"This is as close as you can get to what Vegas was like 30 years ago," says maitre d' Pepe Gonzalez, who spent almost three decades at the old Desert Inn. "The small room, the intimacy with the audience. Nowadays everybody's hanging from a trapeze."
Well, not everybody. It may have been a few years since Gladys Knight hopped her midnight train to Georgia, but the lady still knows how to put on a show. Over at the Flamingo, where the Curmudgeon warily joins a front-row table already filled with female R&B fans, the Pipless Knight is looking fabulous in a Japanese silk top, white flowy pants and lots of bling. By the end, the audience is shouting "Tell it, sister!" -- it's part concert, part revival meeting. This communal table thing is fun after all, the Curmudgeon realizes. It's like a girlfriends' night out.
Girlfriends, fiancees -- Vegas is just full of love. The Little Church of the West is positively overrun with the recently betrothed. As Turbogirl walks by, a guest named Ron invites her to be his date at the ceremony (Can she be ready in three minutes? Or at least ditch the soda can?) and she gladly accepts. The chapel is tiny, and the ceremony is over almost before it begins. With a click-click of the camera and a clap-clap from the guests, the bride and groom are down the aisle, as the next happy couple queues up.
The Curmudgeon and Joe Vegas meet at Luxor, where they've snagged second-row seats for Blue Man Group. They're told to put on plastic rain ponchos -- not a good sign. But the Blue Men, a trio of cobalt-hued, kettle-drum-beating, paint-spattering, Twinkie-slinging performance artists, turn out to be smart and subversive -- and very, very funny. The finale is an avalanche of paper that rolls from the back of the audience to the front, leaving them momentarily buried above their heads.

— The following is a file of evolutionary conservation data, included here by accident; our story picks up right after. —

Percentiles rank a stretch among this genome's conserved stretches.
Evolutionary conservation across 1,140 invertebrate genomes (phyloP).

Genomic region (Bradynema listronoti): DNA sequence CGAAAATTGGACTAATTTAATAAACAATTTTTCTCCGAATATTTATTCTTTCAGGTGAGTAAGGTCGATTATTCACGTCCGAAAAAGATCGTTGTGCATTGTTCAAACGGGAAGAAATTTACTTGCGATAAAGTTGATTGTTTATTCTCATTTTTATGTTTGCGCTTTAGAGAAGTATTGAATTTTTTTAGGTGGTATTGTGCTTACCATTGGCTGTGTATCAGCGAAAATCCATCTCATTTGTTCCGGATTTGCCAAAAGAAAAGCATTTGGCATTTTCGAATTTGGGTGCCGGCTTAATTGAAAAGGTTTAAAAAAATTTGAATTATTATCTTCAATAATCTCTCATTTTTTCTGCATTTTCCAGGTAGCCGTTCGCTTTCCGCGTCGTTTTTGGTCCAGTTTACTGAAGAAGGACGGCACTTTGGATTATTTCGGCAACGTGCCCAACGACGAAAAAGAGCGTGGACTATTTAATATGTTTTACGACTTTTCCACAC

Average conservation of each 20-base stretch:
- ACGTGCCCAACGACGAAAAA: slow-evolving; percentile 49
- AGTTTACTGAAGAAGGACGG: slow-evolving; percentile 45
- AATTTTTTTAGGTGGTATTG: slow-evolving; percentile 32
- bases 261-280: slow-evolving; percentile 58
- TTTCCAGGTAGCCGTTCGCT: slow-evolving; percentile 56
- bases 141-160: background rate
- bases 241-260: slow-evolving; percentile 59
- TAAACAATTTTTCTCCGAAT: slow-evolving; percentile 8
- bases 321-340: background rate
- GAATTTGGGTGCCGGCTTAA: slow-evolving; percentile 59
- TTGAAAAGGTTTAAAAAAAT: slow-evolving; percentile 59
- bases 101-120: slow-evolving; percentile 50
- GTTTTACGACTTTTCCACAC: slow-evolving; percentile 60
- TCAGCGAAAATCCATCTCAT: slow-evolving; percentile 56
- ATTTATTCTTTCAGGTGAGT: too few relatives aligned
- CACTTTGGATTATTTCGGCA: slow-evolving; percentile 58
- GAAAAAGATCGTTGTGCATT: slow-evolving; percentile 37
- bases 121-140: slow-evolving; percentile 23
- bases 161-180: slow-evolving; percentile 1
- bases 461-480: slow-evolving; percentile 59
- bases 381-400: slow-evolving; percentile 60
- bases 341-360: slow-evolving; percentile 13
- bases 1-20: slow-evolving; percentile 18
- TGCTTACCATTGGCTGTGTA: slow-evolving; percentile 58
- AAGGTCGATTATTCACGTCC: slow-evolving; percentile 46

Just across the Strip, the Sophisticate maintains his good-old-days buzz at the Tropicana's Folies Bergere, an R-rated feathers-and-flesh revue that has been keeping showgirls fully employed and semi-dressed since 1959. The show is an extravagant appreciation of women through the decades. (It turns out that whatever the era, American women were at their best in towering feather headdresses with bare breasts.) The Sophisticate toasts every leggy doll and even finds himself cheering and hooting for Wally Eastwood, a juggling comedian. He recovers some of his Dino cool in time to settle in for a long and losing run of blackjack at the Flamingo. "Hit me, baby," he says to the startled croupier.
Even at this "early" hour, a long line has formed to get into Rain. But Turbogirl -- and now Turboboy, a friend who has joined her from L.A. -- are VIPs tonight, having bought passes online that let them cut to the front. She gets the nod from the black-clad bouncer and enters, ready to be bowled over by this temple of hipness and finds . . . guys in Gap attire? Squealing girls fresh from pledging? Turbogirl and friend are deeply unimpressed. They leave, wondering even more so about Britney's taste in music.
After the Rain letdown, they find the nearby outdoor lounge by the pool quite chill -- in that Next Generation Sinatra kind of way. The music is cool-cat mellow and the Pee Wee Playhouse furniture fashionably uncomfortable.
SUNDAY, 3:20 a.m.
Joe Vegas has been working the Strip. One by one, he hits the big ones. At the MGM Grand, the party is going strong at Studio 54 (maybe the Beautiful People waiting in line to get in were more Beautiful earlier in the evening). At Paris, he watches a bachelorette party slowly disintegrate around the penny slots. When one of the bridesmaids accidentally knocks over the bride's beer, screaming ensues, then claws. After the slapping begins, guards escort the group to the street, where they belong.
He returns to Circus Circus, finding it freakishly active. There are still kids trolling the aisles. He stops for dinner -- at the Krispy Kreme in the casino, where he buys two pumpkin spice donuts and takes them to his room.